Otaku USA Magazine
The Bride was a Boy

In the 1990s and 2000s, an American manga reader might get the impression Japan was more progressive on LGBT issues than the US: American mainstream comics were aggressively straight, while manga was filled with genderqueer characters, sex-swapping, and gay romance. But in 2018, Japanese politics seem distinctly behind the curve. Same-sex partnerships are still illegal everywhere in Japan, and legally changing your gender requires both therapy and sex reassignment surgery. In other words, escapist and fetishistic LGBT images in pop culture don’t necessarily translate to real societal acceptance.

Originally a blog that later developed into a manga, The Bride Was a Boy is an autobiographical “comic essay” about a Japanese trans woman’s life from childhood to transition to love and marriage. Beginning with how she met her husband, the story flashes back through her childhood, her adolescent crushes on and relationships with boys, her youthful difficulty finding transgender stories she could relate to, and eventually coming out to her family and beginning her transition. When she meets the lovable dork who will become her husband, Chii faces a whole raft of new issues: agonizing over when and how to reveal her trans status, flying to Thailand for sex reassignment surgery (actually three surgeries: a vaginoplasty, a mammoplasty, and a tracheal shave), introducing him to her family, and planning a wedding with “husband-kun” as her faithful partner.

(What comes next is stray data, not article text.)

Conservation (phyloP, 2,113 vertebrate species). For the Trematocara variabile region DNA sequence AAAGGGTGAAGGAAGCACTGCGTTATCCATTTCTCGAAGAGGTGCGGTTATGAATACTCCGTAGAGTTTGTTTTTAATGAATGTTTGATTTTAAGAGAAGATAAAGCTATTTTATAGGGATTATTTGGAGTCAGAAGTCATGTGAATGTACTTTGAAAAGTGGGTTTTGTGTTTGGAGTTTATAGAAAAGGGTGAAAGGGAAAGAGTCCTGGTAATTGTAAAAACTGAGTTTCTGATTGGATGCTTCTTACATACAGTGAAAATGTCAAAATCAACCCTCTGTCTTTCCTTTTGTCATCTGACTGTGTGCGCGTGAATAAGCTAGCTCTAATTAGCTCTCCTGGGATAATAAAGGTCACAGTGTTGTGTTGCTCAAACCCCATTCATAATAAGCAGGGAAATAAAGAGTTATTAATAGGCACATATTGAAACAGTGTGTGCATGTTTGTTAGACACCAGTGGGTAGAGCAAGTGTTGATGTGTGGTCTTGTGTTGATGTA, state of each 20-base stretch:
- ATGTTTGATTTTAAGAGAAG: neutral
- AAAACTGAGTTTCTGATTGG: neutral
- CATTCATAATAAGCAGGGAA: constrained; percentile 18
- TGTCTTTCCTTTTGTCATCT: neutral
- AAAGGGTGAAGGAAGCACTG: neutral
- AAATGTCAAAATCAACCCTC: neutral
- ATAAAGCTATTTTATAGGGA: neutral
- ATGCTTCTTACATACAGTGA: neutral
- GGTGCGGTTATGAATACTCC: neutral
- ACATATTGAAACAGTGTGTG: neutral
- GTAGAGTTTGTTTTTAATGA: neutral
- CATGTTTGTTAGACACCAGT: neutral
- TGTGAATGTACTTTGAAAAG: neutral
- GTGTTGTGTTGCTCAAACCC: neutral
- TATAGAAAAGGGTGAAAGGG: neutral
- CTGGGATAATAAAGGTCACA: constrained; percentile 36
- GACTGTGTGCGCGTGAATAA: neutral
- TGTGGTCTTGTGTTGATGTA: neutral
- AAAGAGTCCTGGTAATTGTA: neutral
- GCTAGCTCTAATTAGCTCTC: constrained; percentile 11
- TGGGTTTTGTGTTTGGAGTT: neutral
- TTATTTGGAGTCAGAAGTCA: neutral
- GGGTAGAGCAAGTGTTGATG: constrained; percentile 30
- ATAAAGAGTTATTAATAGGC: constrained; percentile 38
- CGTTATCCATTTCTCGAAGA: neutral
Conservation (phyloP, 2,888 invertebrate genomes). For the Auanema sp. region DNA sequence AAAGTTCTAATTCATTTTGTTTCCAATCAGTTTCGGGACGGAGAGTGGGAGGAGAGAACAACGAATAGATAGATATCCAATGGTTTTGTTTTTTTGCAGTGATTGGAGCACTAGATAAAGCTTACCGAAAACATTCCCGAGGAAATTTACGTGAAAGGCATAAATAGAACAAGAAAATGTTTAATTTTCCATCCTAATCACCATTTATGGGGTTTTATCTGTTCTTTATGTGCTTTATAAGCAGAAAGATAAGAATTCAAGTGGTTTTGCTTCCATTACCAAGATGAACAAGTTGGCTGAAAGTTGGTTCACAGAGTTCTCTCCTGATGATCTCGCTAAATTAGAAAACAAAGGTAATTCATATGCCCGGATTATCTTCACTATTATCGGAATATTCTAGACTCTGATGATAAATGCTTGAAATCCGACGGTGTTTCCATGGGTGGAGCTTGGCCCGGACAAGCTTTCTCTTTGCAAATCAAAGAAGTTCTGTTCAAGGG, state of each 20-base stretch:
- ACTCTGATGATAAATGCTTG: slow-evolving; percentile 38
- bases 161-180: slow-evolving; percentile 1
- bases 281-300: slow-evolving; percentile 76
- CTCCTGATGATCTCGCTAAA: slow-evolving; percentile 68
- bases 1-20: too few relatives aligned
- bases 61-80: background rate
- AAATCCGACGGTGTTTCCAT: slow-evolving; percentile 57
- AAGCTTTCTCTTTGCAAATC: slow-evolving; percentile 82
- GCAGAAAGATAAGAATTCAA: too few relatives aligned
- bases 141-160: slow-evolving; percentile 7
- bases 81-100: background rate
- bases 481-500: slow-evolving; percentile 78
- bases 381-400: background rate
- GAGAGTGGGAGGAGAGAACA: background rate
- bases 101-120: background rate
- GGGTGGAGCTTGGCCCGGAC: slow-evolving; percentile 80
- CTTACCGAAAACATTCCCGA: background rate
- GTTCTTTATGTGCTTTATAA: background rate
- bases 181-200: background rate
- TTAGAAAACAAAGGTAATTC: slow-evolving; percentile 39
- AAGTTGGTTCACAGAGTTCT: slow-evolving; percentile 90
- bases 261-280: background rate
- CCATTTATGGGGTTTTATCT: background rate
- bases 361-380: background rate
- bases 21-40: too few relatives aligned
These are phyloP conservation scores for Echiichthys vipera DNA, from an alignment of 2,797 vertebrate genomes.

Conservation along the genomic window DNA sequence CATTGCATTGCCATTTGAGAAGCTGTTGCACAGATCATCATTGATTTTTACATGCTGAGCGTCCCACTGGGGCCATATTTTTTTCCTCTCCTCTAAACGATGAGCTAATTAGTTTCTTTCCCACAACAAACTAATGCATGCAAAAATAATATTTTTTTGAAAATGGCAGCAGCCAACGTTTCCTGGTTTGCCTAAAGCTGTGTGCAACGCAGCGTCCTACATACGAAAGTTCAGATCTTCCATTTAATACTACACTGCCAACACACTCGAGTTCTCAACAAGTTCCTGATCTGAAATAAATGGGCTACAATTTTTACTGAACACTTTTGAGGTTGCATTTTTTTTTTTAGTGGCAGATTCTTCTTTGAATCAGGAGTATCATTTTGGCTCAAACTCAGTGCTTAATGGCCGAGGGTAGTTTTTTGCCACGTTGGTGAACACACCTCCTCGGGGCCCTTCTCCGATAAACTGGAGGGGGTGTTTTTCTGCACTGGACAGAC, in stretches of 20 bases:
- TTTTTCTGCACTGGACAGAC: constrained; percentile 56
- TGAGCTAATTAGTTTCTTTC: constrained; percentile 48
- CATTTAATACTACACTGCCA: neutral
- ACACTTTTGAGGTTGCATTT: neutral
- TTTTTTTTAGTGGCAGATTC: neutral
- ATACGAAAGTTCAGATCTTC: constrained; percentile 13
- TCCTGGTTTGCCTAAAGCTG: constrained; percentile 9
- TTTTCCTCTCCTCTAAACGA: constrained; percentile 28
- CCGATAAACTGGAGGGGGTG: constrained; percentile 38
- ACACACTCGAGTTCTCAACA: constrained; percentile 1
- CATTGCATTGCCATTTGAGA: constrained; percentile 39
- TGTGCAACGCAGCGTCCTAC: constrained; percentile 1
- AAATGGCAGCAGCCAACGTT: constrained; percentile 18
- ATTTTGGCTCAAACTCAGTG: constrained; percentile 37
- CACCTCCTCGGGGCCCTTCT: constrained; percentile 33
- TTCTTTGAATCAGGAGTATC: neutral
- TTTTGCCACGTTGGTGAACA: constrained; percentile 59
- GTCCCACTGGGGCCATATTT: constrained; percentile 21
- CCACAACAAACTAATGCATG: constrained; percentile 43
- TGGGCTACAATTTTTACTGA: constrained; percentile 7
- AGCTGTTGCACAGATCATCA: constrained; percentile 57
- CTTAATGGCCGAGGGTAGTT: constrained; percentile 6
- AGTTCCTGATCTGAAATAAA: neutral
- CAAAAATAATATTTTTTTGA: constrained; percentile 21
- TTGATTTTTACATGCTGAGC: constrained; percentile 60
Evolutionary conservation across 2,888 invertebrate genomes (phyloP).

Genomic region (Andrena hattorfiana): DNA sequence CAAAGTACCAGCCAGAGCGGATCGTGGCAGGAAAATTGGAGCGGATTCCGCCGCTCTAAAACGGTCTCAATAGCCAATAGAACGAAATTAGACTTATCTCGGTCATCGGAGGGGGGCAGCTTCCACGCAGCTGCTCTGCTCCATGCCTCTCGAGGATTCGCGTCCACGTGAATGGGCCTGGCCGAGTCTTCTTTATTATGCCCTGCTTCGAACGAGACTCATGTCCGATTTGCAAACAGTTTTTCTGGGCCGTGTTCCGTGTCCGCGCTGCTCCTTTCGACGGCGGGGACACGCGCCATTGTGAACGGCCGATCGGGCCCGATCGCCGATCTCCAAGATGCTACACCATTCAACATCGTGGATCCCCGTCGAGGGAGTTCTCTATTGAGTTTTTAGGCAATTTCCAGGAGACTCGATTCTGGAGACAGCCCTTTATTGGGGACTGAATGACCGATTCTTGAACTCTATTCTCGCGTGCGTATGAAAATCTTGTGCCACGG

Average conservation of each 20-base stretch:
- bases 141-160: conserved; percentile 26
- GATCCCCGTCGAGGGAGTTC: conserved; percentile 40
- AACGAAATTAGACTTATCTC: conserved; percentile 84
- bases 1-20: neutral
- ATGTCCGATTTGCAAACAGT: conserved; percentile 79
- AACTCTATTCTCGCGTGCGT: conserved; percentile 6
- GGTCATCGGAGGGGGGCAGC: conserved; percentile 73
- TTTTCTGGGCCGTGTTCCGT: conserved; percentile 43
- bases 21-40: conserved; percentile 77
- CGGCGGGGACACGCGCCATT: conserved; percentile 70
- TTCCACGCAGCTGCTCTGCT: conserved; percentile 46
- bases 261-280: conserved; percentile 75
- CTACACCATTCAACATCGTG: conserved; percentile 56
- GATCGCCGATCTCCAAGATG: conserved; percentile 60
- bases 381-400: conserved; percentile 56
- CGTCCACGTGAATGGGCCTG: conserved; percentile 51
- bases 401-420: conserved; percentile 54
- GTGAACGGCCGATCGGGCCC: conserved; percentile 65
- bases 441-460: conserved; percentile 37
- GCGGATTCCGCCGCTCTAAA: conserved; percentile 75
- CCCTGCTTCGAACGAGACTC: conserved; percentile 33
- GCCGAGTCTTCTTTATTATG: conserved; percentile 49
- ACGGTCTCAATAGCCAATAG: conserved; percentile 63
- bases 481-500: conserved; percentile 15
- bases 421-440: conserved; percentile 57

Illustrated with cute, simple artwork (unfortunately the color segment at the beginning looks rushed compared to the later pages), this is a charming mixture of personal story and educational manga aimed at people new to LGBT issues. In between telling her story, Chii spends pages explaining things like the rainbow flag, the term “LGBT,” and Gender Identity Disorder, now more commonly referred to in the US as Gender Dysphoria. (“Some people believe such a state of being is neither an illness nor a disorder.… It’s all really tricky to navigate.”) In other sections she patiently responds to the kind of things cis people say to trans people. (Example: “I’m so jealous! You understand how a man and a woman feels!”)

Ultimately, however, it’s the autobiographical sections that make the manga. There’s no major coming-out drama here, but there are many great small moments from painful to sweet (Chii to her mom: “I’m really sorry to change the wonderful name that you so carefully thought up for me.” Mom: “Oh, don’t be silly. I feel bad for giving you a name that made you feel so bad.”) Some of Chii’s issues are instantly recognizable to American readers, like nervousness about which bathroom to use, while others are more specifically Japanese, such as the fact that fufu, the kanji for “married couple,” specifically implies a man and a woman. Sticklers might object to some of Chii’s choices, perhaps even the very title of the manga, but they’d be missing out on a delightful addition to the tiny canon of trans manga, by trans folk, published in English. Recommended.

publisher: Seven Seas
story and art: Chii
rating: 13+